The National Institutes of Health’s Office of the Inspector General has found that more than half the clinical trials funded in response to the Covid-19 pandemic did not comply with federal guidelines.
The OIG report, which was released earlier this week, sheds light on the lax approach that the nation’s premier health institutes took to ensure that the clinical trials met the highest standards for transparency and timely reporting.
“We reviewed all 72 NIH-funded Intramural and Extramural clinical trials for which Federal law and NIH policy required the results to be reported in calendar year 2019 or 2020,” the NIH’s Inspector General stated. “To determine whether responsible parties complied with reporting requirements, we compared the date the results should have been submitted with the date they were submitted. We also determined whether NIH posted the clinical trial results submitted by the responsible parties to ClinicalTrials.gov within 30 days of the submission date.”
The NIH’s IG found that more than half the clinical trials did not meet the requisite federal reporting guidelines, either by failing to meet the deadline or by not reporting the results at all. The Table summarizes the number of clinical trials requiring results to be submitted in 2019 or 2020 that were submitted on time, late, or not submitted at all.
“NIH did not ensure that all NIH-funded Intramural and Extramural clinical trials complied with Federal reporting requirements for responsible parties to submit the results of clinical trials to ClinicalTrials.gov,” the IG found.
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“The noncompliance with Federal reporting requirements occurred because NIH did not have adequate procedures for ensuring that responsible parties submitted the results of clinical trials, took limited enforcement action when there was noncompliance, and continued to fund new research of responsible parties that had not submitted the results of their completed clinical trials,” the IG said. “For the 47 NIH-funded clinical trials in which the responsible party submitted their results (35 submitted on time and 12 submitted late) NIH complied with the Federal reporting requirements to post the results to ClinicalTrials.gov.”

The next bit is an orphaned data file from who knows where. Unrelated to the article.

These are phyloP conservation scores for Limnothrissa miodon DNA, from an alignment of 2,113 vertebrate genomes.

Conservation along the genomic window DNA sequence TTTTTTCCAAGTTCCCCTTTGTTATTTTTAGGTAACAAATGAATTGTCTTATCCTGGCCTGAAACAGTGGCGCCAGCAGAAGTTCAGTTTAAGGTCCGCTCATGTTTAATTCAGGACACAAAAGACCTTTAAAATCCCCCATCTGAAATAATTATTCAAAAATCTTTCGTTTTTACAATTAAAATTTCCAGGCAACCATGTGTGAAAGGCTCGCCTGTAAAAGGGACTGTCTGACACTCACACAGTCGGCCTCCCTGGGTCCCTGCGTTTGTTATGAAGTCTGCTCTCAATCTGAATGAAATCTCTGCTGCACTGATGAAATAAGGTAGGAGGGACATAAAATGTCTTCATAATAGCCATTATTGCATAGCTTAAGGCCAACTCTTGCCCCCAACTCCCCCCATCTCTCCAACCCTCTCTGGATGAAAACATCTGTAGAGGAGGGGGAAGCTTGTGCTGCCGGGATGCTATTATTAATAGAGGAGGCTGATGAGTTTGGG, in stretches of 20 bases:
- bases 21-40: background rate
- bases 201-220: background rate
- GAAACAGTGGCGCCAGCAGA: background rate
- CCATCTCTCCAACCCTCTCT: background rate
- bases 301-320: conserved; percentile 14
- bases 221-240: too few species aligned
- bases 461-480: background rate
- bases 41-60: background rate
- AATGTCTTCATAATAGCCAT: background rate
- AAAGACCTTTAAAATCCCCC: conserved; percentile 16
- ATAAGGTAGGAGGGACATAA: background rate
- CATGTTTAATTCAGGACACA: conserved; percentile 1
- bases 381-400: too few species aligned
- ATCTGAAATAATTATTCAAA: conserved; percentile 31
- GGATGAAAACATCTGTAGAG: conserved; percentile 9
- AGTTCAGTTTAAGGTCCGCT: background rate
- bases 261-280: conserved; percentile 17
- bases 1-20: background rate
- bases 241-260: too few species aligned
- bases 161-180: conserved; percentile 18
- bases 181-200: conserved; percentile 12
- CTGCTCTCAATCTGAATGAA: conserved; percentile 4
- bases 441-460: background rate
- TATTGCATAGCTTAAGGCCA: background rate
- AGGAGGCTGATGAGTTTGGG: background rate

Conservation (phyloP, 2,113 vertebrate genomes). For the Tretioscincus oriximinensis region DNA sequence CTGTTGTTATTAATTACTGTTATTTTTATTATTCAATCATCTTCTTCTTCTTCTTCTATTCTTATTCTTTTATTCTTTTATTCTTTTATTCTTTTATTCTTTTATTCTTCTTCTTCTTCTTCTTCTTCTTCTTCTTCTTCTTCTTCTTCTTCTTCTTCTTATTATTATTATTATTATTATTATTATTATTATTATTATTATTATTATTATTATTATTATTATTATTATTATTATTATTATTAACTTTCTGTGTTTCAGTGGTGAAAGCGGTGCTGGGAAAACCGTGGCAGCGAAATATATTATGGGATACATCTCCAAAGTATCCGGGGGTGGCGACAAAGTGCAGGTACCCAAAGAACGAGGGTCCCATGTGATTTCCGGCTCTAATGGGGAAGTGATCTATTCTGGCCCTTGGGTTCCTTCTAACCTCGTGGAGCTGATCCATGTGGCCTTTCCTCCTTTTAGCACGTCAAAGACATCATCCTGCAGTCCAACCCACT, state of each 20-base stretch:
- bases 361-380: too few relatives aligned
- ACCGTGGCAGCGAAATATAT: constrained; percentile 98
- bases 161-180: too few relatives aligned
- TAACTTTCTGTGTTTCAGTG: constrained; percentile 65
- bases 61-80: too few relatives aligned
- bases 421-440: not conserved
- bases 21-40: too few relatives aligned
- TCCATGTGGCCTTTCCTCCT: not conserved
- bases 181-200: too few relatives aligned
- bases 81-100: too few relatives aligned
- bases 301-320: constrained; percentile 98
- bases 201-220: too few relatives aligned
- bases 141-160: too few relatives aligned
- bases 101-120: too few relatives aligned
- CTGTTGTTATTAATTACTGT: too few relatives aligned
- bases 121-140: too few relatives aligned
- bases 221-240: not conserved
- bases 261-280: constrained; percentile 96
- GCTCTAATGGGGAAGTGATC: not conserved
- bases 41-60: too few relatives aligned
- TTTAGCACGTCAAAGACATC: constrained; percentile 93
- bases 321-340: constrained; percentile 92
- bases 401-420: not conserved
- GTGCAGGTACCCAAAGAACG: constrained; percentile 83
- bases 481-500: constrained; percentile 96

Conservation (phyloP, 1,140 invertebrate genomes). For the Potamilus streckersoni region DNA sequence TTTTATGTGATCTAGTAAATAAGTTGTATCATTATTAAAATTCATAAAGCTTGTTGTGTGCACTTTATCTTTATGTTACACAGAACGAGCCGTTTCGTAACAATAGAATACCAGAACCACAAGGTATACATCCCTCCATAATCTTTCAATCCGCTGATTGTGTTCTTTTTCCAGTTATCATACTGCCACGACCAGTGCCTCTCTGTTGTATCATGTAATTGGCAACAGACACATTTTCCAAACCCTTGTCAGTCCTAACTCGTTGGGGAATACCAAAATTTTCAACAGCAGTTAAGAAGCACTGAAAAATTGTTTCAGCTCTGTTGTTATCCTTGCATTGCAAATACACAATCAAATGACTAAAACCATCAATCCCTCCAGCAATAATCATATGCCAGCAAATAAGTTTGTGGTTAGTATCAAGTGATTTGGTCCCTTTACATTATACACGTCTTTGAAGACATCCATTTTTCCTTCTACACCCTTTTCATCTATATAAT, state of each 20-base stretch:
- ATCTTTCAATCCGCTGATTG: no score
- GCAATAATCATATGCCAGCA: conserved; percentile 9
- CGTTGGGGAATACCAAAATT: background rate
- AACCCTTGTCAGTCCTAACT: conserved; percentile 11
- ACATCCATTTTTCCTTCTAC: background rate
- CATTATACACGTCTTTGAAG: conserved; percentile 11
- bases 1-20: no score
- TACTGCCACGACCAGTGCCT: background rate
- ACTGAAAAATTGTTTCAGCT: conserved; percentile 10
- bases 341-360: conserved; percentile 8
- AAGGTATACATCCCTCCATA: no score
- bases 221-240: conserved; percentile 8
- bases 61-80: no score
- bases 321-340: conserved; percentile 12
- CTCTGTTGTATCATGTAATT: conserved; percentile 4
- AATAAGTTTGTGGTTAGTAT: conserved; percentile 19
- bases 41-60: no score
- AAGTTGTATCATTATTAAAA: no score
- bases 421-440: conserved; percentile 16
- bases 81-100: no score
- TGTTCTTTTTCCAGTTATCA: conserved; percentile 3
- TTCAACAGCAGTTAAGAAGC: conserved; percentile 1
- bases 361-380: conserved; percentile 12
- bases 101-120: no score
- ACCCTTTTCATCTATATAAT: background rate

The IG’s striking report follows upon the Director of the Centers for Disease Control and Prevention admitting that the agency failed to achieve its results during the Covid-19 pandemic and calling for sweeping reorganization.
“To be frank, we are responsible for some pretty dramatic, pretty public mistakes, from testing to data to communications,” she said in a video address given to the CDC’s roughly 11,000 employees.
“Her admission of the agency’s failings came after she received the findings of an examination she ordered in April amid scathing criticism of the C.D.C.’s performance,” WSJ reported on the confession. “The report itself was not released; an agency official said it was not yet finished but would be made public soon.”
If the Inspector General’s report is any indication, a full report isn’t likely to come out in public anytime soon, if it comes out at all.
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